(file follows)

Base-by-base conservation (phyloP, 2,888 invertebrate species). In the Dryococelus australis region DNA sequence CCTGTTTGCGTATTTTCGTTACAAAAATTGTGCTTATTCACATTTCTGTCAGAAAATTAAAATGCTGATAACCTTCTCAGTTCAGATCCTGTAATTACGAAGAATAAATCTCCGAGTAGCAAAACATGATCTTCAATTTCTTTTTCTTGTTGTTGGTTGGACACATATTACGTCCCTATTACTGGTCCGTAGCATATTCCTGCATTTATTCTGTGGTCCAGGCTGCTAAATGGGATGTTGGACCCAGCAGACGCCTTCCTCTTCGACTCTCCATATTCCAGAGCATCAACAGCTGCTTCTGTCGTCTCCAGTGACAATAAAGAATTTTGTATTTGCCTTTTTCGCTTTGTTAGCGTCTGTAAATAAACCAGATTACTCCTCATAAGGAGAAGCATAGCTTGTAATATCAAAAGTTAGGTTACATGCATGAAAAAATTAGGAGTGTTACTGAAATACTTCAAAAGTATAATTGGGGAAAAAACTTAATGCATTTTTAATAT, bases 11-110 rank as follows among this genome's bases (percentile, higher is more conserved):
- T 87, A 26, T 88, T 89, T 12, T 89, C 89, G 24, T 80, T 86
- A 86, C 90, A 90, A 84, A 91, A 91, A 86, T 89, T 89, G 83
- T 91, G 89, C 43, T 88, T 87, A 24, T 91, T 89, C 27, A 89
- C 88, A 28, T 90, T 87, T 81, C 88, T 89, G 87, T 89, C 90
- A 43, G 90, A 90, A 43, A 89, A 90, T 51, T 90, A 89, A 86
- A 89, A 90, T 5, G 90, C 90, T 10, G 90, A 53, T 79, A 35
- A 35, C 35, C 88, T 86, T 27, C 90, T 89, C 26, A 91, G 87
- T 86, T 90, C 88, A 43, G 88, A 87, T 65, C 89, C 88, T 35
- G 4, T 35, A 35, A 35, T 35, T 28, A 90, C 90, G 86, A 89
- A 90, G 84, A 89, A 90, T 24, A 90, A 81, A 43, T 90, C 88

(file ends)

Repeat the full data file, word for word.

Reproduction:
Base-by-base conservation (phyloP, 2,888 invertebrate species). In the Dryococelus australis region DNA sequence CCTGTTTGCGTATTTTCGTTACAAAAATTGTGCTTATTCACATTTCTGTCAGAAAATTAAAATGCTGATAACCTTCTCAGTTCAGATCCTGTAATTACGAAGAATAAATCTCCGAGTAGCAAAACATGATCTTCAATTTCTTTTTCTTGTTGTTGGTTGGACACATATTACGTCCCTATTACTGGTCCGTAGCATATTCCTGCATTTATTCTGTGGTCCAGGCTGCTAAATGGGATGTTGGACCCAGCAGACGCCTTCCTCTTCGACTCTCCATATTCCAGAGCATCAACAGCTGCTTCTGTCGTCTCCAGTGACAATAAAGAATTTTGTATTTGCCTTTTTCGCTTTGTTAGCGTCTGTAAATAAACCAGATTACTCCTCATAAGGAGAAGCATAGCTTGTAATATCAAAAGTTAGGTTACATGCATGAAAAAATTAGGAGTGTTACTGAAATACTTCAAAAGTATAATTGGGGAAAAAACTTAATGCATTTTTAATAT, bases 11-110 rank as follows among this genome's bases (percentile, higher is more conserved):
- T 87, A 26, T 88, T 89, T 12, T 89, C 89, G 24, T 80, T 86
- A 86, C 90, A 90, A 84, A 91, A 91, A 86, T 89, T 89, G 83
- T 91, G 89, C 43, T 88, T 87, A 24, T 91, T 89, C 27, A 89
- C 88, A 28, T 90, T 87, T 81, C 88, T 89, G 87, T 89, C 90
- A 43, G 90, A 90, A 43, A 89, A 90, T 51, T 90, A 89, A 86
- A 89, A 90, T 5, G 90, C 90, T 10, G 90, A 53, T 79, A 35
- A 35, C 35, C 88, T 86, T 27, C 90, T 89, C 26, A 91, G 87
- T 86, T 90, C 88, A 43, G 88, A 87, T 65, C 89, C 88, T 35
- G 4, T 35, A 35, A 35, T 35, T 28, A 90, C 90, G 86, A 89
- A 90, G 84, A 89, A 90, T 24, A 90, A 81, A 43, T 90, C 88